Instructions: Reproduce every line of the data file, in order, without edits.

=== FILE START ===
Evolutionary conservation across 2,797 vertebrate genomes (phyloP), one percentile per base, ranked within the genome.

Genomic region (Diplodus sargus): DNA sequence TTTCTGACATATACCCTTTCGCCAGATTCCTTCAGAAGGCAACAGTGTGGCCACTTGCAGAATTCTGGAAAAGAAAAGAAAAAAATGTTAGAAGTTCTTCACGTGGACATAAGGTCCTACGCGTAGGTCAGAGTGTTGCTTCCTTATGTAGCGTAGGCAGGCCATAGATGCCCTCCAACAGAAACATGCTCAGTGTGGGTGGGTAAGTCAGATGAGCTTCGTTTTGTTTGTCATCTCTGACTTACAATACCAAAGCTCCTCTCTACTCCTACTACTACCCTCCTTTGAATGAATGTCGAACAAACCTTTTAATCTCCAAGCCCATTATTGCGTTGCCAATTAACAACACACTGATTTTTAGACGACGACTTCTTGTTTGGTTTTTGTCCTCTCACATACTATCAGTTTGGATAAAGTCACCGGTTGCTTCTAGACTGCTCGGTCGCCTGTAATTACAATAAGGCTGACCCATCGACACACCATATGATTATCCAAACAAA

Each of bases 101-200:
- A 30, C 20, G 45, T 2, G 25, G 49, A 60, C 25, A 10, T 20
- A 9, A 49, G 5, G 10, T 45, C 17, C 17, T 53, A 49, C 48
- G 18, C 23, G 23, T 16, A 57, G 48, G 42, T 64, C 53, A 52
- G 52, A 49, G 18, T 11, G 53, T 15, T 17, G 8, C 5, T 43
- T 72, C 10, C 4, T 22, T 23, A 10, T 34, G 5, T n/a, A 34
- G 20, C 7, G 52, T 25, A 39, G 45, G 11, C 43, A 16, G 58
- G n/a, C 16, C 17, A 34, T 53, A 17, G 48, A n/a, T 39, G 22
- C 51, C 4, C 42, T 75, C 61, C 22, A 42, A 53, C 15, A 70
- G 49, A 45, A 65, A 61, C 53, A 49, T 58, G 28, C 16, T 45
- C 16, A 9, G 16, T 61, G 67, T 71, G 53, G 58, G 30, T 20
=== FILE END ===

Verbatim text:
Evolutionary conservation across 2,797 vertebrate genomes (phyloP), one percentile per base, ranked within the genome.

Genomic region (Diplodus sargus): DNA sequence TTTCTGACATATACCCTTTCGCCAGATTCCTTCAGAAGGCAACAGTGTGGCCACTTGCAGAATTCTGGAAAAGAAAAGAAAAAAATGTTAGAAGTTCTTCACGTGGACATAAGGTCCTACGCGTAGGTCAGAGTGTTGCTTCCTTATGTAGCGTAGGCAGGCCATAGATGCCCTCCAACAGAAACATGCTCAGTGTGGGTGGGTAAGTCAGATGAGCTTCGTTTTGTTTGTCATCTCTGACTTACAATACCAAAGCTCCTCTCTACTCCTACTACTACCCTCCTTTGAATGAATGTCGAACAAACCTTTTAATCTCCAAGCCCATTATTGCGTTGCCAATTAACAACACACTGATTTTTAGACGACGACTTCTTGTTTGGTTTTTGTCCTCTCACATACTATCAGTTTGGATAAAGTCACCGGTTGCTTCTAGACTGCTCGGTCGCCTGTAATTACAATAAGGCTGACCCATCGACACACCATATGATTATCCAAACAAA

Each of bases 101-200:
- A 30, C 20, G 45, T 2, G 25, G 49, A 60, C 25, A 10, T 20
- A 9, A 49, G 5, G 10, T 45, C 17, C 17, T 53, A 49, C 48
- G 18, C 23, G 23, T 16, A 57, G 48, G 42, T 64, C 53, A 52
- G 52, A 49, G 18, T 11, G 53, T 15, T 17, G 8, C 5, T 43
- T 72, C 10, C 4, T 22, T 23, A 10, T 34, G 5, T n/a, A 34
- G 20, C 7, G 52, T 25, A 39, G 45, G 11, C 43, A 16, G 58
- G n/a, C 16, C 17, A 34, T 53, A 17, G 48, A n/a, T 39, G 22
- C 51, C 4, C 42, T 75, C 61, C 22, A 42, A 53, C 15, A 70
- G 49, A 45, A 65, A 61, C 53, A 49, T 58, G 28, C 16, T 45
- C 16, A 9, G 16, T 61, G 67, T 71, G 53, G 58, G 30, T 20